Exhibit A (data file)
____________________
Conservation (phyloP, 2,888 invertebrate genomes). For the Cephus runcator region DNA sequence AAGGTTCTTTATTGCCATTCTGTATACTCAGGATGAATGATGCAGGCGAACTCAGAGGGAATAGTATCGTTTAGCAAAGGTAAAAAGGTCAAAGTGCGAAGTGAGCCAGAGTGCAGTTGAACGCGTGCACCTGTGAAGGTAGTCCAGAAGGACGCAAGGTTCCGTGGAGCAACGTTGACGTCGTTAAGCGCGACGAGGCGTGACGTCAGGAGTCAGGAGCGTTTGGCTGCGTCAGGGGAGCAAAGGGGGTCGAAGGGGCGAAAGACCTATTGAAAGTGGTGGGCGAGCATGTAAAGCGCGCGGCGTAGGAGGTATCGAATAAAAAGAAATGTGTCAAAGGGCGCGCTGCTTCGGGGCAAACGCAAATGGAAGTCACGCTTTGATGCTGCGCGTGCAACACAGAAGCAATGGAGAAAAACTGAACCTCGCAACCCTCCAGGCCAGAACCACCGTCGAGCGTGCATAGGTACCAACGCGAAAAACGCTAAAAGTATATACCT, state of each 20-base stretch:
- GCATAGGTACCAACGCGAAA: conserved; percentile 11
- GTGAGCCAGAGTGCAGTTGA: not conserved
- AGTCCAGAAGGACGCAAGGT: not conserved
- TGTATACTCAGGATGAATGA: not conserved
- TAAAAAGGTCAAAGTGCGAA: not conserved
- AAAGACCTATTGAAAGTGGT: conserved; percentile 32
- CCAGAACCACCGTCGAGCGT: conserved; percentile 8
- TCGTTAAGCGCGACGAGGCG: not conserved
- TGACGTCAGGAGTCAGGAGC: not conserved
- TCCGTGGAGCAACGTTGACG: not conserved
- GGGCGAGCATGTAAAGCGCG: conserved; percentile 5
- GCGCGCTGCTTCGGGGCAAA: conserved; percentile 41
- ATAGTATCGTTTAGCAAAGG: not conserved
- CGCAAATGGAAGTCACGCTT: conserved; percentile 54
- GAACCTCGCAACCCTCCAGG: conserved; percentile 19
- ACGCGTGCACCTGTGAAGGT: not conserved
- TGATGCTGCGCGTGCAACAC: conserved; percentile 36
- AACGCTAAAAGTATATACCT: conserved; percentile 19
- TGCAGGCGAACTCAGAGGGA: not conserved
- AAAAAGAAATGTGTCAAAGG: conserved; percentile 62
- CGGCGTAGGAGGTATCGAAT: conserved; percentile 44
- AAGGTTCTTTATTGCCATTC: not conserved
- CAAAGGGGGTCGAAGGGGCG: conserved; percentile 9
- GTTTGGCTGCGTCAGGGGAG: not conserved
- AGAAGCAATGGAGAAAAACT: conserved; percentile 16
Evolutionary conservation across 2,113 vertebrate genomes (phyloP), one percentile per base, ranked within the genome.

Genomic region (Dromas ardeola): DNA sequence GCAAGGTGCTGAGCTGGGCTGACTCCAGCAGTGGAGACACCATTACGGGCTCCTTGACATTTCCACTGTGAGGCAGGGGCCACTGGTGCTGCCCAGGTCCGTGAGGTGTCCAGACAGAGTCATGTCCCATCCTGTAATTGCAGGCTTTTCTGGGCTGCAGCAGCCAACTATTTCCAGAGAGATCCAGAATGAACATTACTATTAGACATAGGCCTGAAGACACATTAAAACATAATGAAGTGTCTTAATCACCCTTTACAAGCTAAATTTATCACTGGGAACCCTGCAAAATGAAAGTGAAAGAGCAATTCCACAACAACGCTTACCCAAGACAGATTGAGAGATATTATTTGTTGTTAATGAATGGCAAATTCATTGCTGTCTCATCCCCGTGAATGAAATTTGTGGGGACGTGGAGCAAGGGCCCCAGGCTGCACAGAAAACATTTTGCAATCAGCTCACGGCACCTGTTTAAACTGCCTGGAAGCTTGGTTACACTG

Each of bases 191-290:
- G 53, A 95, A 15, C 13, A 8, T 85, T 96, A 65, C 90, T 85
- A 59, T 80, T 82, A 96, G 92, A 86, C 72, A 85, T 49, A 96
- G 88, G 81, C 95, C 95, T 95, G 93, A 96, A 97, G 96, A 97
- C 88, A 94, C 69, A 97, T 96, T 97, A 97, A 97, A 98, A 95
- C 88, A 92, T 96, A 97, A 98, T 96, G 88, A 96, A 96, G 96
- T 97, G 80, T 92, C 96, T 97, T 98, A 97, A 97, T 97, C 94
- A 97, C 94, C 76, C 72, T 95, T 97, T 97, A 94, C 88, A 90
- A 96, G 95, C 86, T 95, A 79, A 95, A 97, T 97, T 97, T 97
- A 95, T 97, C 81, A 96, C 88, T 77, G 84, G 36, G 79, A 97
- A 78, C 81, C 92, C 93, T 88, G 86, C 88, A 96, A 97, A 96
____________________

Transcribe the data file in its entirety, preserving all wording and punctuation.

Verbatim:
Conservation (phyloP, 2,888 invertebrate genomes). For the Cephus runcator region DNA sequence AAGGTTCTTTATTGCCATTCTGTATACTCAGGATGAATGATGCAGGCGAACTCAGAGGGAATAGTATCGTTTAGCAAAGGTAAAAAGGTCAAAGTGCGAAGTGAGCCAGAGTGCAGTTGAACGCGTGCACCTGTGAAGGTAGTCCAGAAGGACGCAAGGTTCCGTGGAGCAACGTTGACGTCGTTAAGCGCGACGAGGCGTGACGTCAGGAGTCAGGAGCGTTTGGCTGCGTCAGGGGAGCAAAGGGGGTCGAAGGGGCGAAAGACCTATTGAAAGTGGTGGGCGAGCATGTAAAGCGCGCGGCGTAGGAGGTATCGAATAAAAAGAAATGTGTCAAAGGGCGCGCTGCTTCGGGGCAAACGCAAATGGAAGTCACGCTTTGATGCTGCGCGTGCAACACAGAAGCAATGGAGAAAAACTGAACCTCGCAACCCTCCAGGCCAGAACCACCGTCGAGCGTGCATAGGTACCAACGCGAAAAACGCTAAAAGTATATACCT, state of each 20-base stretch:
- GCATAGGTACCAACGCGAAA: conserved; percentile 11
- GTGAGCCAGAGTGCAGTTGA: not conserved
- AGTCCAGAAGGACGCAAGGT: not conserved
- TGTATACTCAGGATGAATGA: not conserved
- TAAAAAGGTCAAAGTGCGAA: not conserved
- AAAGACCTATTGAAAGTGGT: conserved; percentile 32
- CCAGAACCACCGTCGAGCGT: conserved; percentile 8
- TCGTTAAGCGCGACGAGGCG: not conserved
- TGACGTCAGGAGTCAGGAGC: not conserved
- TCCGTGGAGCAACGTTGACG: not conserved
- GGGCGAGCATGTAAAGCGCG: conserved; percentile 5
- GCGCGCTGCTTCGGGGCAAA: conserved; percentile 41
- ATAGTATCGTTTAGCAAAGG: not conserved
- CGCAAATGGAAGTCACGCTT: conserved; percentile 54
- GAACCTCGCAACCCTCCAGG: conserved; percentile 19
- ACGCGTGCACCTGTGAAGGT: not conserved
- TGATGCTGCGCGTGCAACAC: conserved; percentile 36
- AACGCTAAAAGTATATACCT: conserved; percentile 19
- TGCAGGCGAACTCAGAGGGA: not conserved
- AAAAAGAAATGTGTCAAAGG: conserved; percentile 62
- CGGCGTAGGAGGTATCGAAT: conserved; percentile 44
- AAGGTTCTTTATTGCCATTC: not conserved
- CAAAGGGGGTCGAAGGGGCG: conserved; percentile 9
- GTTTGGCTGCGTCAGGGGAG: not conserved
- AGAAGCAATGGAGAAAAACT: conserved; percentile 16
Evolutionary conservation across 2,113 vertebrate genomes (phyloP), one percentile per base, ranked within the genome.

Genomic region (Dromas ardeola): DNA sequence GCAAGGTGCTGAGCTGGGCTGACTCCAGCAGTGGAGACACCATTACGGGCTCCTTGACATTTCCACTGTGAGGCAGGGGCCACTGGTGCTGCCCAGGTCCGTGAGGTGTCCAGACAGAGTCATGTCCCATCCTGTAATTGCAGGCTTTTCTGGGCTGCAGCAGCCAACTATTTCCAGAGAGATCCAGAATGAACATTACTATTAGACATAGGCCTGAAGACACATTAAAACATAATGAAGTGTCTTAATCACCCTTTACAAGCTAAATTTATCACTGGGAACCCTGCAAAATGAAAGTGAAAGAGCAATTCCACAACAACGCTTACCCAAGACAGATTGAGAGATATTATTTGTTGTTAATGAATGGCAAATTCATTGCTGTCTCATCCCCGTGAATGAAATTTGTGGGGACGTGGAGCAAGGGCCCCAGGCTGCACAGAAAACATTTTGCAATCAGCTCACGGCACCTGTTTAAACTGCCTGGAAGCTTGGTTACACTG

Each of bases 191-290:
- G 53, A 95, A 15, C 13, A 8, T 85, T 96, A 65, C 90, T 85
- A 59, T 80, T 82, A 96, G 92, A 86, C 72, A 85, T 49, A 96
- G 88, G 81, C 95, C 95, T 95, G 93, A 96, A 97, G 96, A 97
- C 88, A 94, C 69, A 97, T 96, T 97, A 97, A 97, A 98, A 95
- C 88, A 92, T 96, A 97, A 98, T 96, G 88, A 96, A 96, G 96
- T 97, G 80, T 92, C 96, T 97, T 98, A 97, A 97, T 97, C 94
- A 97, C 94, C 76, C 72, T 95, T 97, T 97, A 94, C 88, A 90
- A 96, G 95, C 86, T 95, A 79, A 95, A 97, T 97, T 97, T 97
- A 95, T 97, C 81, A 96, C 88, T 77, G 84, G 36, G 79, A 97
- A 78, C 81, C 92, C 93, T 88, G 86, C 88, A 96, A 97, A 96